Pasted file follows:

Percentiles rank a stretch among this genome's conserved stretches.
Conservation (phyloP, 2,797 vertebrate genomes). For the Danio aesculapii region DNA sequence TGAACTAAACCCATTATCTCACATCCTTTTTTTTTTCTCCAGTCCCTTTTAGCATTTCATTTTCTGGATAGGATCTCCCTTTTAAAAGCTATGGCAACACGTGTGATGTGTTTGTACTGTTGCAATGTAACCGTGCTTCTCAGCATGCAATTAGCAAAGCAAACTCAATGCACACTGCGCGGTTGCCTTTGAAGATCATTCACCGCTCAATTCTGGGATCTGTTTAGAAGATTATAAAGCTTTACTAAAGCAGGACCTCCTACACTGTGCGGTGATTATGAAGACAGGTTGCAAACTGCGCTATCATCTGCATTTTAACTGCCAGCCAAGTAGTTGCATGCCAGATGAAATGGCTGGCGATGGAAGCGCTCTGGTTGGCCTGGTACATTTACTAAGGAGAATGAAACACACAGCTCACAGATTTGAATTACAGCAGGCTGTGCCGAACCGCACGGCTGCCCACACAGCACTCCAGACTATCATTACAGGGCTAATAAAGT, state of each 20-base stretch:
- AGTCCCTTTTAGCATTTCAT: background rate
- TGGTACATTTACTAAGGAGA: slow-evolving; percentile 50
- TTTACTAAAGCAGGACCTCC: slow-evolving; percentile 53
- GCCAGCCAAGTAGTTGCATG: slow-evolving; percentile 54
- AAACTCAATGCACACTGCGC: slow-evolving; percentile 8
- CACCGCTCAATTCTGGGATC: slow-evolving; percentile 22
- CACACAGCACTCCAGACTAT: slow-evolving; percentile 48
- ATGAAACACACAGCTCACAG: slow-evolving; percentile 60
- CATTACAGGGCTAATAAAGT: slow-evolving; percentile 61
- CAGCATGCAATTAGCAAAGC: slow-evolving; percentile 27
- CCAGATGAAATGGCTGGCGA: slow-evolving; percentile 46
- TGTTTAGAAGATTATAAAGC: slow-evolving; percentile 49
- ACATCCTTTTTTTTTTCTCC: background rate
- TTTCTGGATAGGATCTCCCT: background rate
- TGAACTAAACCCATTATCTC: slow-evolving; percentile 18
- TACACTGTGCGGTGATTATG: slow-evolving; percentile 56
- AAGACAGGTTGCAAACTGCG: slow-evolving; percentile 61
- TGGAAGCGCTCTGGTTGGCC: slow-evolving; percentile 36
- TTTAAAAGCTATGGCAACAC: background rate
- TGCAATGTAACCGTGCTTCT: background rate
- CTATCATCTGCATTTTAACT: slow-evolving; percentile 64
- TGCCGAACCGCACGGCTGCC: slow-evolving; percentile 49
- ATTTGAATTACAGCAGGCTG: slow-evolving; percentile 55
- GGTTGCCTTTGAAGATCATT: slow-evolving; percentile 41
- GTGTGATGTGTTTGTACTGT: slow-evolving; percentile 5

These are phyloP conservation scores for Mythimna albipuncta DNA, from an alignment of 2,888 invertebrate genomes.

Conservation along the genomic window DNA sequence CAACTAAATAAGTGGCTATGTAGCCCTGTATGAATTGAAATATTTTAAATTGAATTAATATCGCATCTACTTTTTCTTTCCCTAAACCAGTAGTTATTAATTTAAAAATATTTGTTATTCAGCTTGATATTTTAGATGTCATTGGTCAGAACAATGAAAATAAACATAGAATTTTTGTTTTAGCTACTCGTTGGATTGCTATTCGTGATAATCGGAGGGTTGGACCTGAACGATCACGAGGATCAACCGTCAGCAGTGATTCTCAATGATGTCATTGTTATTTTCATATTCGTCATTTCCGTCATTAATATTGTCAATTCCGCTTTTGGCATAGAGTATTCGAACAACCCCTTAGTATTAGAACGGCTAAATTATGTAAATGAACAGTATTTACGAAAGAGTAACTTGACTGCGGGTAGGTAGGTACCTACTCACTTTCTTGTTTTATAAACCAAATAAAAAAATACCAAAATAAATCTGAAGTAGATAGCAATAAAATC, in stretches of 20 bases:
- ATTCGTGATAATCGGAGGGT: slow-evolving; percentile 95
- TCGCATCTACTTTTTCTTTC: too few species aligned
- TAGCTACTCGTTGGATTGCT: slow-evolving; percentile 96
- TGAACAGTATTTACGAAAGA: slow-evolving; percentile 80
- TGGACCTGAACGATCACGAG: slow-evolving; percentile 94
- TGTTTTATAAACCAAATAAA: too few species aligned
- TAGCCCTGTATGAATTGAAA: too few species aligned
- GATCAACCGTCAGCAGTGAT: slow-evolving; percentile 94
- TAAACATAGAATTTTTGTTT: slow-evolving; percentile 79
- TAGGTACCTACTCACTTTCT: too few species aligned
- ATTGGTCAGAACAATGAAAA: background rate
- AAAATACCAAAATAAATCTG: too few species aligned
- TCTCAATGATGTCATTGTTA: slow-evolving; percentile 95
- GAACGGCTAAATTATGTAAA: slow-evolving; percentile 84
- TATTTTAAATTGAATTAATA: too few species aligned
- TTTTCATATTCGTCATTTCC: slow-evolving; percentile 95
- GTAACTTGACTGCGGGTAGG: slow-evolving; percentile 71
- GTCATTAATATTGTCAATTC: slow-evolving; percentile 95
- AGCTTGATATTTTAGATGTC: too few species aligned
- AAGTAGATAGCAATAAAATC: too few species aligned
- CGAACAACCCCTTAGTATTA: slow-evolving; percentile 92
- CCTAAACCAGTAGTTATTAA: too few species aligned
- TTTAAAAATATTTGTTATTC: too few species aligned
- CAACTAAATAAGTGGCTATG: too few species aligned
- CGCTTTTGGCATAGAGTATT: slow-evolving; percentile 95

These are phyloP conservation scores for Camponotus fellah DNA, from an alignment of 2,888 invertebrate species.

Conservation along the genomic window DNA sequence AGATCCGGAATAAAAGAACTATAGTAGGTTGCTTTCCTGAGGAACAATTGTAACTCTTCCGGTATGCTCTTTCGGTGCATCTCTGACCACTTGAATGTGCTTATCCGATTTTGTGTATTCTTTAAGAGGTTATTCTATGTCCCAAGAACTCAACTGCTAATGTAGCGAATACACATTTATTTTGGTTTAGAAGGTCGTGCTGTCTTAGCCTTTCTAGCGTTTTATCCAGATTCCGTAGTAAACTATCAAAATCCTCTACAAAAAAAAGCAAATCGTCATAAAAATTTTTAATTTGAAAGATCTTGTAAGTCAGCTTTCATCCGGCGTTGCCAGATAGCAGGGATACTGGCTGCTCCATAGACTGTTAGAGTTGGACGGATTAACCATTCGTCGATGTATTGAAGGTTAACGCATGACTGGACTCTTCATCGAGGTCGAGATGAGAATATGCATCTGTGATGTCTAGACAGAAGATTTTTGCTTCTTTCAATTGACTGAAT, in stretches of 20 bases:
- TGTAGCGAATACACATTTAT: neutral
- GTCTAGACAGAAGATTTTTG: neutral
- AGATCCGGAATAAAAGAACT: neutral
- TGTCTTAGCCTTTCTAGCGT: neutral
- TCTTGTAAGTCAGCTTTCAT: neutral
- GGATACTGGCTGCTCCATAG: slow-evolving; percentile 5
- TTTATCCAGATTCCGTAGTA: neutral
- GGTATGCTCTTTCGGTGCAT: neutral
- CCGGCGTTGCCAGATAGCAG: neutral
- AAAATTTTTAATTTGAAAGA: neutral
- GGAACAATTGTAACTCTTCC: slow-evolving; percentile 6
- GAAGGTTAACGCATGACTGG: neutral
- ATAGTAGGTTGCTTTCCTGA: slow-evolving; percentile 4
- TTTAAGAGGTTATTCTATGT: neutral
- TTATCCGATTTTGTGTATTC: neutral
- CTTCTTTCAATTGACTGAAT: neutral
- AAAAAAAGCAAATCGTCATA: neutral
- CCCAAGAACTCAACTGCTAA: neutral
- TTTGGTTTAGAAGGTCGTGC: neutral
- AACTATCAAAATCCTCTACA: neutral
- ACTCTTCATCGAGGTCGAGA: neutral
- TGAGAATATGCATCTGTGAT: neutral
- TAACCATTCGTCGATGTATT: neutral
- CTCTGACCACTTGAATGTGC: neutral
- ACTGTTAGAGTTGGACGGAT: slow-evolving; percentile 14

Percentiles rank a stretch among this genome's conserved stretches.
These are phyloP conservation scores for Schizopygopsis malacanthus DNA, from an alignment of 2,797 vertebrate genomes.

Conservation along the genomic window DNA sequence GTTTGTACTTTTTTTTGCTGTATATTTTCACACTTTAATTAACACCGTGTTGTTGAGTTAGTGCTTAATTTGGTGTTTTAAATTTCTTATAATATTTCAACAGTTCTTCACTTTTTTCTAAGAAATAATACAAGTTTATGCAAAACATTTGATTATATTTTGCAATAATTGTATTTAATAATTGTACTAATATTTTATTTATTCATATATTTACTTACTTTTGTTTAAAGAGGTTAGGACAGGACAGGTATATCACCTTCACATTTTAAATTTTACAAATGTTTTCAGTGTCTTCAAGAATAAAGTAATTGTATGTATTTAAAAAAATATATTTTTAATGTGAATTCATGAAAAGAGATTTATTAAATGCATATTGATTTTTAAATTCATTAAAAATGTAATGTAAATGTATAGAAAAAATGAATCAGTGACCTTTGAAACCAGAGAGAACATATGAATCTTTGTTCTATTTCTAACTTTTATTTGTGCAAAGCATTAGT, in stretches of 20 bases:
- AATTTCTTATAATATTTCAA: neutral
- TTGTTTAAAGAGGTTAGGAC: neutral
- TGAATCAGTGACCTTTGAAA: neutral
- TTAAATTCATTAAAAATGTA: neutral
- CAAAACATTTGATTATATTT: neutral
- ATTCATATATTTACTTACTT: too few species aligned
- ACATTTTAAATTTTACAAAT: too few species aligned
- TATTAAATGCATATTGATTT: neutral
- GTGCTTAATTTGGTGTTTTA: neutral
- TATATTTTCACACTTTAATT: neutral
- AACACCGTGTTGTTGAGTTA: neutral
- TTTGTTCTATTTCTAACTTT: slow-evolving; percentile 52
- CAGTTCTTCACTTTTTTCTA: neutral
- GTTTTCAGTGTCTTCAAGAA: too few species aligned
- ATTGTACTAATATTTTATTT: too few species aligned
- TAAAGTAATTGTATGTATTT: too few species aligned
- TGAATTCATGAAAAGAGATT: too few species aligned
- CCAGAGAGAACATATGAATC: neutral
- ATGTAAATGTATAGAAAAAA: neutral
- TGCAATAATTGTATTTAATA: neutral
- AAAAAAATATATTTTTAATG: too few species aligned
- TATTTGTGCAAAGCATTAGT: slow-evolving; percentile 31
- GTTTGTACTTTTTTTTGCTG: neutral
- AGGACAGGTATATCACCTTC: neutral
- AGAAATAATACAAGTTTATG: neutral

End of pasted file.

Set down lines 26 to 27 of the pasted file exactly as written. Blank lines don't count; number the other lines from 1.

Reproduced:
- GGTTGCCTTTGAAGATCATT: slow-evolving; percentile 41
- GTGTGATGTGTTTGTACTGT: slow-evolving; percentile 5